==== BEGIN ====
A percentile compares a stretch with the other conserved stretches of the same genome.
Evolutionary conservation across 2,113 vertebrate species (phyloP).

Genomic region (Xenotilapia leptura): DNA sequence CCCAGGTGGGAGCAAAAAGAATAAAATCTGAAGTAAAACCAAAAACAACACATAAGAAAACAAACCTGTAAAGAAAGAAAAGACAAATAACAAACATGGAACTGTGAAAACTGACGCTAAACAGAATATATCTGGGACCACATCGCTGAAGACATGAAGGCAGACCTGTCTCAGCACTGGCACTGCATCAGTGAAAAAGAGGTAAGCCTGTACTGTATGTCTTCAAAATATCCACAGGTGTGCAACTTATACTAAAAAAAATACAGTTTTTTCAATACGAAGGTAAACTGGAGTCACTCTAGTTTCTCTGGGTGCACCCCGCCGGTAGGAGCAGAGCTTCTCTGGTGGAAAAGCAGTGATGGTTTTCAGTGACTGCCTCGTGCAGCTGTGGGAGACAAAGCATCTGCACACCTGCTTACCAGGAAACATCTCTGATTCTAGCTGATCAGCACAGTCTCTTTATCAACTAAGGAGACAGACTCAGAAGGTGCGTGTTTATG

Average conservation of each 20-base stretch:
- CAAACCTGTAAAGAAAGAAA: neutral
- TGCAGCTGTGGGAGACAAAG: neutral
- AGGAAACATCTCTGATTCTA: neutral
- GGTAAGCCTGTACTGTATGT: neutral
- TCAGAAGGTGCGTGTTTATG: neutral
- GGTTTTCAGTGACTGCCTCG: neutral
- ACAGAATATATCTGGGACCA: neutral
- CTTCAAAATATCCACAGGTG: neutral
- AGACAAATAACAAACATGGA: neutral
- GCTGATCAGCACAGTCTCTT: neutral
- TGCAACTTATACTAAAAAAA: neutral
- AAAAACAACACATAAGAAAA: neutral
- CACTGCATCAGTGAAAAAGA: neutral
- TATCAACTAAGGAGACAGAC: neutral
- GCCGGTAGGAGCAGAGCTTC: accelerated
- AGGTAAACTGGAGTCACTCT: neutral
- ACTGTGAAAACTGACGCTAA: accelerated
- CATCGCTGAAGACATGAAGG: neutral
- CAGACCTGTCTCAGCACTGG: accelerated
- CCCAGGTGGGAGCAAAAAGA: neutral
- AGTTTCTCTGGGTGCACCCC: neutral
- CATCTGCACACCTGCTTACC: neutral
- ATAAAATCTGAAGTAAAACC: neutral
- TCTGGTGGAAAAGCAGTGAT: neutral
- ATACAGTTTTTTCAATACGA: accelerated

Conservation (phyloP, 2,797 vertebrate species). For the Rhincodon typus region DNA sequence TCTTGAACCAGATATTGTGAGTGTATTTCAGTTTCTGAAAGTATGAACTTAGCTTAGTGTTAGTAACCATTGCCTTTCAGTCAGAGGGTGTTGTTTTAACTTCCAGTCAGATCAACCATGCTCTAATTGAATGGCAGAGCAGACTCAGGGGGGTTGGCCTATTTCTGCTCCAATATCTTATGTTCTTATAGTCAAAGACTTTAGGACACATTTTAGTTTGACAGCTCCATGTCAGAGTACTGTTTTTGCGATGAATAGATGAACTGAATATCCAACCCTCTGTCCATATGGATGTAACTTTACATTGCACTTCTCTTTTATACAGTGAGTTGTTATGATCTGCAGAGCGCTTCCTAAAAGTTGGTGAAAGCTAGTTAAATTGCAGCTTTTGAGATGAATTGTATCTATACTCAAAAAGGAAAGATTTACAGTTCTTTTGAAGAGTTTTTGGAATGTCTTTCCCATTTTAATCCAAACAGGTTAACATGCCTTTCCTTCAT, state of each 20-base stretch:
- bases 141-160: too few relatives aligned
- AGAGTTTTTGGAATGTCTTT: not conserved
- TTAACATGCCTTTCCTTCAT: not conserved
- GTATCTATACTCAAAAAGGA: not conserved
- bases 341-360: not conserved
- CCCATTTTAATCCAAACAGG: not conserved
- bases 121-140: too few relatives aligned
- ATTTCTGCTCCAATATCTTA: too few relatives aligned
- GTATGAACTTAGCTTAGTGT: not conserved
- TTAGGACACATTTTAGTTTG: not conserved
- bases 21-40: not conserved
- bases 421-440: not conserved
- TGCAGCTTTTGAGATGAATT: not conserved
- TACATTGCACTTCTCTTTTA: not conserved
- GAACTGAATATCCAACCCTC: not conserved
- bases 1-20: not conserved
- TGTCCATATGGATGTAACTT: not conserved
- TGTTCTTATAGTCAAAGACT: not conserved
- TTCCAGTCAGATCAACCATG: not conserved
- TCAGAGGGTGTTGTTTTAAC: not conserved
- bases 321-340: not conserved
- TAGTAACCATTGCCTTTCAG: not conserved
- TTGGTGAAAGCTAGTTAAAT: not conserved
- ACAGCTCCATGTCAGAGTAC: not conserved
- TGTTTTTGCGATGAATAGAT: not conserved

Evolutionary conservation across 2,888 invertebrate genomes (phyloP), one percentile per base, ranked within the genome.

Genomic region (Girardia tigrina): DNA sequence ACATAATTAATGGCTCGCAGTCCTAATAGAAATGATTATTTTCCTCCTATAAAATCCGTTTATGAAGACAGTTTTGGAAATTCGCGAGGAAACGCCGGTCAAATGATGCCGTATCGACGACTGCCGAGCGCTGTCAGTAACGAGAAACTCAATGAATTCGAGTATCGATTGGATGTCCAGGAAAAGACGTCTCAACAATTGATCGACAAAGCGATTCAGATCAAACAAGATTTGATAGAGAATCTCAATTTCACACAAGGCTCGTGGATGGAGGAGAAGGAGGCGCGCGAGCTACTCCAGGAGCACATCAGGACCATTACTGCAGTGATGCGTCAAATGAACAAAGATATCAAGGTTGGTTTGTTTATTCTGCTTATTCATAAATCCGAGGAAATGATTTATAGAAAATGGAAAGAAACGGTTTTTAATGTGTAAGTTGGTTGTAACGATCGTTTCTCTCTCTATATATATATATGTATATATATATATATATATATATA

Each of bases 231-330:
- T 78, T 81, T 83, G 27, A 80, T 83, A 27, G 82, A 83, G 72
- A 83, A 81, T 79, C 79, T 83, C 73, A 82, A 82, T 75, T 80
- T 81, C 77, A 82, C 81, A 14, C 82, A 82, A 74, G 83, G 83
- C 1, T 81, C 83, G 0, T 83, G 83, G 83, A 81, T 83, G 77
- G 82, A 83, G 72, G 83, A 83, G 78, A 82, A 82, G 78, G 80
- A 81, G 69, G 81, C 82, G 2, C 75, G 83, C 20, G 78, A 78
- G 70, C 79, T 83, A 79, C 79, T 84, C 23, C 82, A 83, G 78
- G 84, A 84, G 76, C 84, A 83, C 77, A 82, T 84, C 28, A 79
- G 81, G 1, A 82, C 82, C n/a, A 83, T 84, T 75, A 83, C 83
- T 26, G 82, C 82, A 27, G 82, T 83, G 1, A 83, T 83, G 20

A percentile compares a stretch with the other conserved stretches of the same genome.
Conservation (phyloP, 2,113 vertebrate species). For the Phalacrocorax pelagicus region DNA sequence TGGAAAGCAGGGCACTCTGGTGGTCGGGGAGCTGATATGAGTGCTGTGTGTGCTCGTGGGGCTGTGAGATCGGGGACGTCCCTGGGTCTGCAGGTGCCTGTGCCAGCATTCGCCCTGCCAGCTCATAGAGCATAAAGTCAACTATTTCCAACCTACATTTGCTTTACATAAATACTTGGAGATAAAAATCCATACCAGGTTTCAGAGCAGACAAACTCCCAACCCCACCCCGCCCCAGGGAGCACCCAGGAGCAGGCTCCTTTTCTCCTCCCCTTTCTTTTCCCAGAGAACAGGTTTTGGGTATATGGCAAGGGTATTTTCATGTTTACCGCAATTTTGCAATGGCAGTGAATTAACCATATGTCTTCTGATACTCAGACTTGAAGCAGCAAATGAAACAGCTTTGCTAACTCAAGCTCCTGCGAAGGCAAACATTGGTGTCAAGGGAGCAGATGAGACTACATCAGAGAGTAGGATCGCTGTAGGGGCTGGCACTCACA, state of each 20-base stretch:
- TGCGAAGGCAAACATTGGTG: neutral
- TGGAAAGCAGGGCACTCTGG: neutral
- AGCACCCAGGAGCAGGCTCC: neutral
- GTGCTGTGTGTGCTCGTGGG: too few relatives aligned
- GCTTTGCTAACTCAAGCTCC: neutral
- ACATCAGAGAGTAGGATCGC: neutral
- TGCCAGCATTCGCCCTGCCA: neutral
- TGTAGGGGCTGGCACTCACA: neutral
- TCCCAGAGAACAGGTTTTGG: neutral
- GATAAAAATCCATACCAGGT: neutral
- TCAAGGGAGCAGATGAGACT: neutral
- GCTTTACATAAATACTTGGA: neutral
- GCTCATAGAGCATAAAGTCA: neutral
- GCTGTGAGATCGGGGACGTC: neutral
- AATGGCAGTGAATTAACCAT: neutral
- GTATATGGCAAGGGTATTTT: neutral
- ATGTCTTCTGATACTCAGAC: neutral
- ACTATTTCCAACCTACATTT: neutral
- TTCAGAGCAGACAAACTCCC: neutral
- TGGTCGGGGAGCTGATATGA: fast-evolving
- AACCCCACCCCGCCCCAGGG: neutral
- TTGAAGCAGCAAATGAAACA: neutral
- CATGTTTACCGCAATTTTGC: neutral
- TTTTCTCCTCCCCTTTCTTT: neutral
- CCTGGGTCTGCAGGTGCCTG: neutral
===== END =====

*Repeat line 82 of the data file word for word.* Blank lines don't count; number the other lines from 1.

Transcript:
- GCTTTACATAAATACTTGGA: neutral